An ID Generator for PHP based on Snowflake Algorithm (Twitter announced).

3.1.0 2024-04-08 07:08 UTC

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Last update: 2024-07-09 08:12:01 UTC


An ID Generator for PHP based on Snowflake Algorithm (Twitter announced).

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Snowflake & Sonyflake algorithm PHP implementation 中文文档.


Snowflake is a network service that generates unique ID numbers at high scale with simple guarantees.

  1. The first bit is an unused sign bit.
  2. The second part consists of a 41-bit timestamp (in milliseconds) representing the offset of the current time relative to a certain reference time.
  3. The third and fourth parts are represented by 5 bits each, indicating the data centerID and workerID. The maximum value for both is 31 (2^5 -1).
  4. The last part consists of 12 bits, which represents the length of the serial number generated per millisecond per working node. A maximum of 4095 IDs can be generated in the same millisecond (2^12 -1).

If you want to generate unique IDs using the snowflake algorithm, you must ensure that sequence numbers generated within the same millisecond on the same node are unique. Based on this requirement, we have created this package which integrates multiple sequence number providers.

  • RandomSequenceResolver (Random Sequence Number, UnSafe)
  • FileLockResolver (Uses PHP file lock fopen/flock, Concurrency Safety)
  • RedisSequenceResolver (Redis psetex and incrby, Concurrency safety)
  • PredisSequenceResolver (redis psetex and incrby, Concurrency Safety)
  • LaravelSequenceResolver (Laravel Cache add lock mechanism)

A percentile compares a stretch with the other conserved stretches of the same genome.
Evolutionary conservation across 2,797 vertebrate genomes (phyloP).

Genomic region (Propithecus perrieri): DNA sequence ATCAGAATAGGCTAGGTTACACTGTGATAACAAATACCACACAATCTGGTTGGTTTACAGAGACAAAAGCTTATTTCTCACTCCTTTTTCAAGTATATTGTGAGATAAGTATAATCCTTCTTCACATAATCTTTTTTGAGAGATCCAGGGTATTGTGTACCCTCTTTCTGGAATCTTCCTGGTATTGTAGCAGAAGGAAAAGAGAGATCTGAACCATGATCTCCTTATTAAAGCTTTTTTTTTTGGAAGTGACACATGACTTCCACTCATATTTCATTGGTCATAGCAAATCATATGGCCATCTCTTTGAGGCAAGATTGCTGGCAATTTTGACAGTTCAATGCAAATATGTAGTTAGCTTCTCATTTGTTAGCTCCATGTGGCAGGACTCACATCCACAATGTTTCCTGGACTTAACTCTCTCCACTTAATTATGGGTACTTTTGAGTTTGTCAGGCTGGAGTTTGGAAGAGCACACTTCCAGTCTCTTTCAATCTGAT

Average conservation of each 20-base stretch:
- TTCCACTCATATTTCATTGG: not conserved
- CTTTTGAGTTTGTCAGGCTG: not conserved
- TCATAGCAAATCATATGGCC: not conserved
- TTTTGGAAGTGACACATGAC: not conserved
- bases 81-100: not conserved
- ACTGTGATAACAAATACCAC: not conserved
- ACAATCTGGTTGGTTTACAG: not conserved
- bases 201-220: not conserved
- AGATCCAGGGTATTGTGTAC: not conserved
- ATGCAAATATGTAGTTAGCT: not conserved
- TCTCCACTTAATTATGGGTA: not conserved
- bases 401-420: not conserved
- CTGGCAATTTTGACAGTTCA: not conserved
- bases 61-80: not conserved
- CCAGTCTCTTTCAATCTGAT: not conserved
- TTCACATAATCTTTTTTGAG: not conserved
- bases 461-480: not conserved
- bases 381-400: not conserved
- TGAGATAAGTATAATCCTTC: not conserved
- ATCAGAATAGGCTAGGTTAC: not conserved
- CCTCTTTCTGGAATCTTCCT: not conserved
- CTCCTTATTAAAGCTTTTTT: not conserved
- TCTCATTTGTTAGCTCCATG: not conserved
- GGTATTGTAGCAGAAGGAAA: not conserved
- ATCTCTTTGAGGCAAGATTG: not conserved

• SwooleSequenceResolver (swoole_lock for Concurrency Safety)


  1. PHP >= 8.1
  2. Composer


$ composer require godruoyi/php-snowflake -vvv

# Install `predis/predis` package if you are using PredisSequenceResolver
$ composer require "predis/predis"

# Install `Redis` extensions if you are using RedisSequenceResolver
$ pecl install redis

# Install `Swoole` extensions if you are using SwooleSequenceResolver
$ pecl install swoole


  1. simple to use.
$snowflake = new \Godruoyi\Snowflake\Snowflake;

// 1537200202186752
  1. Specify the data center ID and machine ID.
$snowflake = new \Godruoyi\Snowflake\Snowflake($datacenterId, $workerId);

  1. Specify start time.
$snowflake = new \Godruoyi\Snowflake\Snowflake;
$snowflake->setStartTimeStamp(strtotime('2019-09-09')*1000); // millisecond


The maximum value of a 41-bit timestamp (in milliseconds) can represent up to 69 years, so the Snowflake algorithm can run safely for 69 years. In order to make the most of it, we recommend setting a start time.

  1. Use Sonyflake
$sonyflake = new \Godruoyi\Snowflake\Sonyflake;



  1. Used in Laravel.

Since the SDK is quite straightforward, we do not offer a specific extension for Laravel. However, you can easily integrate it into your Laravel project by following these steps.

// App\Providers\AppServiceProvider

use Godruoyi\Snowflake\Snowflake;
use Godruoyi\Snowflake\LaravelSequenceResolver;

class AppServiceProvider extends ServiceProvider
     * Register any application services.
     * @return void
    public function register()
        $this->app->singleton('snowflake', function ($app) {
            return (new Snowflake())
                ->setSequenceResolver(new LaravelSequenceResolver($app->get('cache.store')));
  1. Custom

To customize the sequence number resolver, you need to implement the Godruoyi\Snowflake\SequenceResolver interface.

class YourSequence implements SequenceResolver
     *  {@inheritdoc}
    public function sequence(int $currentMillisecond)
          // Just test.
        return mt_rand(0, 1);

// usage

$snowflake->setSequenceResolver(new YourSequence);

And you also can use the Closure:

$snowflake = new \Godruoyi\Snowflake\Snowflake;
$snowflake->setSequenceResolver(function ($currentMillisecond) {
    static $lastTime;
    static $sequence;

    if ($lastTime == $currentMillisecond) {
    } else {
        $sequence = 0;

    $lastTime = $currentMillisecond;

    return $sequence;